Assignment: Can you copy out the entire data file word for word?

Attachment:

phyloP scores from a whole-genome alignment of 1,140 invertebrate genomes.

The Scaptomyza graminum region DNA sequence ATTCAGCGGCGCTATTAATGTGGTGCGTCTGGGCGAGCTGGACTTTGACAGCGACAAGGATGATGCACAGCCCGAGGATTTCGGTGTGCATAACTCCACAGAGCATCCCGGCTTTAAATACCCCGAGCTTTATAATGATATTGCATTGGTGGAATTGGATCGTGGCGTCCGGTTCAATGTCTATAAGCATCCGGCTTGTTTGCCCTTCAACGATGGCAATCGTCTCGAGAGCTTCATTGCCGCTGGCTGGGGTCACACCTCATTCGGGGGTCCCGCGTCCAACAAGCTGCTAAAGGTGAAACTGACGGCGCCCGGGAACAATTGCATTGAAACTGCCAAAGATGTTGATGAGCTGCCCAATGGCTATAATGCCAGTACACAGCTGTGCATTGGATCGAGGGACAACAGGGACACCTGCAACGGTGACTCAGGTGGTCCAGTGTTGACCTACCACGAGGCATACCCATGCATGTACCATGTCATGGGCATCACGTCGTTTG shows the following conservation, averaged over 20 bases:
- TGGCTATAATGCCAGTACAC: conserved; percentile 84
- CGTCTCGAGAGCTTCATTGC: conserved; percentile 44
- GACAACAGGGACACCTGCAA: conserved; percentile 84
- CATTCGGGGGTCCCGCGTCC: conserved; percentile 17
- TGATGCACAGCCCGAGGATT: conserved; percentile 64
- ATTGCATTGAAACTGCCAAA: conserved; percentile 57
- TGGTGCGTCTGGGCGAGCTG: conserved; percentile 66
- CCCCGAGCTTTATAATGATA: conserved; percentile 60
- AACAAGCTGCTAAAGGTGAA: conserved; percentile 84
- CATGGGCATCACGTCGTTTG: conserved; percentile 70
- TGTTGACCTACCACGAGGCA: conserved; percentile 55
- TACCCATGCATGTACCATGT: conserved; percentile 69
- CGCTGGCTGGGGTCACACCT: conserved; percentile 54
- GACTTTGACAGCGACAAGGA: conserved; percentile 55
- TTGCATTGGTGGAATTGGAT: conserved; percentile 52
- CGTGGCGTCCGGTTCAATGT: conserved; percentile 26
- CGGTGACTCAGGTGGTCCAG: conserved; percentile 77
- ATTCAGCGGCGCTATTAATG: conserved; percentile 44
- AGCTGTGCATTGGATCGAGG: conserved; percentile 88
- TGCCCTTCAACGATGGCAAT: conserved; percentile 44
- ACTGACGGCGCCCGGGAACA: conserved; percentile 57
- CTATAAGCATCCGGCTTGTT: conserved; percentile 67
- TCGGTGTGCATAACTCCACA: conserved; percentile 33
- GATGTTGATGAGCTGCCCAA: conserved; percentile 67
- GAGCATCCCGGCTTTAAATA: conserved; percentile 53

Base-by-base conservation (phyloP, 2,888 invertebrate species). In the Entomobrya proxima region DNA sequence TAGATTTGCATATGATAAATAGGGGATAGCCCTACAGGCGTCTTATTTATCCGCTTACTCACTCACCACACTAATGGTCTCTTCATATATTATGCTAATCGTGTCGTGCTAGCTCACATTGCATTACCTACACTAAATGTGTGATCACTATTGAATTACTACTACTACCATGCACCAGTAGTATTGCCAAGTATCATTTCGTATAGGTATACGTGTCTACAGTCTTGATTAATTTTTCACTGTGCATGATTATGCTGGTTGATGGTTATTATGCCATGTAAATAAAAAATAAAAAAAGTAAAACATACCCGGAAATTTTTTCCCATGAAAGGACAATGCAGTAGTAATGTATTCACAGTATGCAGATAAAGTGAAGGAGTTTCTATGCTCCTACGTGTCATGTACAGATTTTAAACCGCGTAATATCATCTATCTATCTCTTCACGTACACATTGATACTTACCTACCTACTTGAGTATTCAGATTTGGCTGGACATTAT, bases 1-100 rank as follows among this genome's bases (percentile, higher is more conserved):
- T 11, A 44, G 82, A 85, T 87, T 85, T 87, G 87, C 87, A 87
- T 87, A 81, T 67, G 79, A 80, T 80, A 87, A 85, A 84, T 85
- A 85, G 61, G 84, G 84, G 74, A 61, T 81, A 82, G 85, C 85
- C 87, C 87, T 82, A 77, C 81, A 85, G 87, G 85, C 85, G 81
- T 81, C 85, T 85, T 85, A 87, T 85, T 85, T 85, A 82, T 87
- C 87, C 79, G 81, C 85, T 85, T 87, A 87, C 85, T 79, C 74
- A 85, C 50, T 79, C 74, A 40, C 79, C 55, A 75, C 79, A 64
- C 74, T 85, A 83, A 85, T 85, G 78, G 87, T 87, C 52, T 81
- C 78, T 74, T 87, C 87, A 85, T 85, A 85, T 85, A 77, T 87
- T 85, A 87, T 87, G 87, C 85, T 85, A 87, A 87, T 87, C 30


phyloP scores from a whole-genome alignment of 1,140 invertebrate genomes.

The Scaptomyza graminum region DNA sequence ATTCAGCGGCGCTATTAATGTGGTGCGTCTGGGCGAGCTGGACTTTGACAGCGACAAGGATGATGCACAGCCCGAGGATTTCGGTGTGCATAACTCCACAGAGCATCCCGGCTTTAAATACCCCGAGCTTTATAATGATATTGCATTGGTGGAATTGGATCGTGGCGTCCGGTTCAATGTCTATAAGCATCCGGCTTGTTTGCCCTTCAACGATGGCAATCGTCTCGAGAGCTTCATTGCCGCTGGCTGGGGTCACACCTCATTCGGGGGTCCCGCGTCCAACAAGCTGCTAAAGGTGAAACTGACGGCGCCCGGGAACAATTGCATTGAAACTGCCAAAGATGTTGATGAGCTGCCCAATGGCTATAATGCCAGTACACAGCTGTGCATTGGATCGAGGGACAACAGGGACACCTGCAACGGTGACTCAGGTGGTCCAGTGTTGACCTACCACGAGGCATACCCATGCATGTACCATGTCATGGGCATCACGTCGTTTG shows the following conservation, averaged over 20 bases:
- TGGCTATAATGCCAGTACAC: conserved; percentile 84
- CGTCTCGAGAGCTTCATTGC: conserved; percentile 44
- GACAACAGGGACACCTGCAA: conserved; percentile 84
- CATTCGGGGGTCCCGCGTCC: conserved; percentile 17
- TGATGCACAGCCCGAGGATT: conserved; percentile 64
- ATTGCATTGAAACTGCCAAA: conserved; percentile 57
- TGGTGCGTCTGGGCGAGCTG: conserved; percentile 66
- CCCCGAGCTTTATAATGATA: conserved; percentile 60
- AACAAGCTGCTAAAGGTGAA: conserved; percentile 84
- CATGGGCATCACGTCGTTTG: conserved; percentile 70
- TGTTGACCTACCACGAGGCA: conserved; percentile 55
- TACCCATGCATGTACCATGT: conserved; percentile 69
- CGCTGGCTGGGGTCACACCT: conserved; percentile 54
- GACTTTGACAGCGACAAGGA: conserved; percentile 55
- TTGCATTGGTGGAATTGGAT: conserved; percentile 52
- CGTGGCGTCCGGTTCAATGT: conserved; percentile 26
- CGGTGACTCAGGTGGTCCAG: conserved; percentile 77
- ATTCAGCGGCGCTATTAATG: conserved; percentile 44
- AGCTGTGCATTGGATCGAGG: conserved; percentile 88
- TGCCCTTCAACGATGGCAAT: conserved; percentile 44
- ACTGACGGCGCCCGGGAACA: conserved; percentile 57
- CTATAAGCATCCGGCTTGTT: conserved; percentile 67
- TCGGTGTGCATAACTCCACA: conserved; percentile 33
- GATGTTGATGAGCTGCCCAA: conserved; percentile 67
- GAGCATCCCGGCTTTAAATA: conserved; percentile 53

Base-by-base conservation (phyloP, 2,888 invertebrate species). In the Entomobrya proxima region DNA sequence TAGATTTGCATATGATAAATAGGGGATAGCCCTACAGGCGTCTTATTTATCCGCTTACTCACTCACCACACTAATGGTCTCTTCATATATTATGCTAATCGTGTCGTGCTAGCTCACATTGCATTACCTACACTAAATGTGTGATCACTATTGAATTACTACTACTACCATGCACCAGTAGTATTGCCAAGTATCATTTCGTATAGGTATACGTGTCTACAGTCTTGATTAATTTTTCACTGTGCATGATTATGCTGGTTGATGGTTATTATGCCATGTAAATAAAAAATAAAAAAAGTAAAACATACCCGGAAATTTTTTCCCATGAAAGGACAATGCAGTAGTAATGTATTCACAGTATGCAGATAAAGTGAAGGAGTTTCTATGCTCCTACGTGTCATGTACAGATTTTAAACCGCGTAATATCATCTATCTATCTCTTCACGTACACATTGATACTTACCTACCTACTTGAGTATTCAGATTTGGCTGGACATTAT, bases 1-100 rank as follows among this genome's bases (percentile, higher is more conserved):
- T 11, A 44, G 82, A 85, T 87, T 85, T 87, G 87, C 87, A 87
- T 87, A 81, T 67, G 79, A 80, T 80, A 87, A 85, A 84, T 85
- A 85, G 61, G 84, G 84, G 74, A 61, T 81, A 82, G 85, C 85
- C 87, C 87, T 82, A 77, C 81, A 85, G 87, G 85, C 85, G 81
- T 81, C 85, T 85, T 85, A 87, T 85, T 85, T 85, A 82, T 87
- C 87, C 79, G 81, C 85, T 85, T 87, A 87, C 85, T 79, C 74
- A 85, C 50, T 79, C 74, A 40, C 79, C 55, A 75, C 79, A 64
- C 74, T 85, A 83, A 85, T 85, G 78, G 87, T 87, C 52, T 81
- C 78, T 74, T 87, C 87, A 85, T 85, A 85, T 85, A 77, T 87
- T 85, A 87, T 87, G 87, C 85, T 85, A 87, A 87, T 87, C 30